This IPL season, different folks for different clubs

With the exception of Chennai Super Kings and to a certain extent Mumbai Indians, all the franchises in the Indian Premier League have made wholesale changes in their squads.

Adam Gilchrist will miss fans of the Chargers.
Powered by automated translation

It has been less than a week since the curtain came down on cricket's biggest showpiece. The Indian media and fans are still celebrating MS Dhoni's piece de resistance and the parties are yet to die down.

Still, it is time to move on. Curtains will go up today on cricket's biggest carnival, the riveting Indian Premier League (IPL), with Dhoni leading his defending champions Chennai Super Kings out against Kolkata Knight Riders.

A lot has changed since the India captain lifted the trophy last year on April 25 in Navi Mumbai.

For one, season four of the IPL boasts two new teams - Kochi Tuskers Kerala and Pune Warriors.

The addition of those sides has necessitated a tweak in the format, though each team will still be playing the same number of league matches (14) as last season.

Each franchise will play home and away against five opponents. Against the remaining four teams, they will play two at home and two away. A random draw was used to decide the modalities.

Season four could have featured just eight teams, or even seven, as the IPL governing council decided to eject Rajasthan Royals and Kings XI Punjab for flouting shareholding and ownership norms, and threatened Kochi with disqualification during an off-season that resembled a distressing soap opera.

The legal system came to the aid of the expelled teams and cricket fans must surely be thanking the courts; they will still be treated to Shane Warne's wizardry at Rajasthan Royals, awe at Shaun Tait's fearsome pace and admire Shane Watson's belligerence.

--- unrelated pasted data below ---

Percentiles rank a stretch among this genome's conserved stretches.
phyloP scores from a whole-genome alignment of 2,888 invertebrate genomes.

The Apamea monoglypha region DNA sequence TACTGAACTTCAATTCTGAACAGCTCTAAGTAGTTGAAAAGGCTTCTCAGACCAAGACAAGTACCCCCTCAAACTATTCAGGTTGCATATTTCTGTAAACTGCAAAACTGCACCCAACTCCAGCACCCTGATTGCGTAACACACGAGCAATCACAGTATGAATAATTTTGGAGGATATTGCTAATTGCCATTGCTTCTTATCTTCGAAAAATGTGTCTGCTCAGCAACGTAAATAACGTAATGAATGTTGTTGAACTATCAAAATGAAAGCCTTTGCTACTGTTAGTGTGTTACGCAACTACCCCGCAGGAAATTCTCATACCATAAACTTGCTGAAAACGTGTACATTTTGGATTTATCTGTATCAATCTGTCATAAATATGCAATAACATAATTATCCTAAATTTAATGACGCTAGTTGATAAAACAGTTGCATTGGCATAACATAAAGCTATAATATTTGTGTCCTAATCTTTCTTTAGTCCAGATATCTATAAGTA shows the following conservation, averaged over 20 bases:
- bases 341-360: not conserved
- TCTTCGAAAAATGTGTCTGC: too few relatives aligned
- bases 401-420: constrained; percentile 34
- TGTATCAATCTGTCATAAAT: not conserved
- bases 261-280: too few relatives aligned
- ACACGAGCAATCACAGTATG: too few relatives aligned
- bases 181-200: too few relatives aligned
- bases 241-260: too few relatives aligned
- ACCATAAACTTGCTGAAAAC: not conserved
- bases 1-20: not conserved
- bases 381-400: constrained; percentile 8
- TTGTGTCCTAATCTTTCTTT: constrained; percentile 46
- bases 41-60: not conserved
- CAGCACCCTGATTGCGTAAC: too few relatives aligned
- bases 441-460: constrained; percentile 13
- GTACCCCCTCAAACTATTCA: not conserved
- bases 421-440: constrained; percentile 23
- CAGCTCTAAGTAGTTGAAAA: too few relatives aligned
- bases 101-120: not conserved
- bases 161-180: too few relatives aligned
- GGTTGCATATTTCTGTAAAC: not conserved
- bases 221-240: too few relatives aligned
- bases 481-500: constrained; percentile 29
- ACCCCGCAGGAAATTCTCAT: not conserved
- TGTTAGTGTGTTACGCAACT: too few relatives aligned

At Kings XI, hope will be renewed with the arrival of Adam Gilchrist, who captained Deccan Chargers to the title in season two and the semi-finals last year.

The Chargers finished bottom in the first season, a position that Kings XI occupied last year, and Gilchrist is hoping he can script a similar turnaround with his new team.

"I really enjoyed my time with Deccan and forged some really good friendships there," said the former Australia star. "We had a successful time obviously; we won the title once and got to the semis last year.

"So that was a big turnaround for me [from season one], and that's what I am hoping to replicate at Kings XI. Obviously it was a frustrating year last year for Kings XI, so hopefully with a new-look outfit, we can turn around the fortunes."

Gilchrist can obviously take some confidence from the return of Shaun Marsh, Kings XI's hero of season one. The Australian missed most of season two and three due to injury and international commitments, but he is back and eager to help the team seek redemption.

"I have really enjoyed playing cricket over in India," Marsh said. "Playing for Kings XI is a huge honour and I will be trying my best to get out there again, perform really well and get the team into the semi-finals, and hopefully the final.

"I am looking forward to it. Hopefully, the body holds up. I am confident, we got a pretty good squad assembled and hopefully we can give it a shake this year."

The Kings XI dressing room this season will be very different to what Marsh has been used to.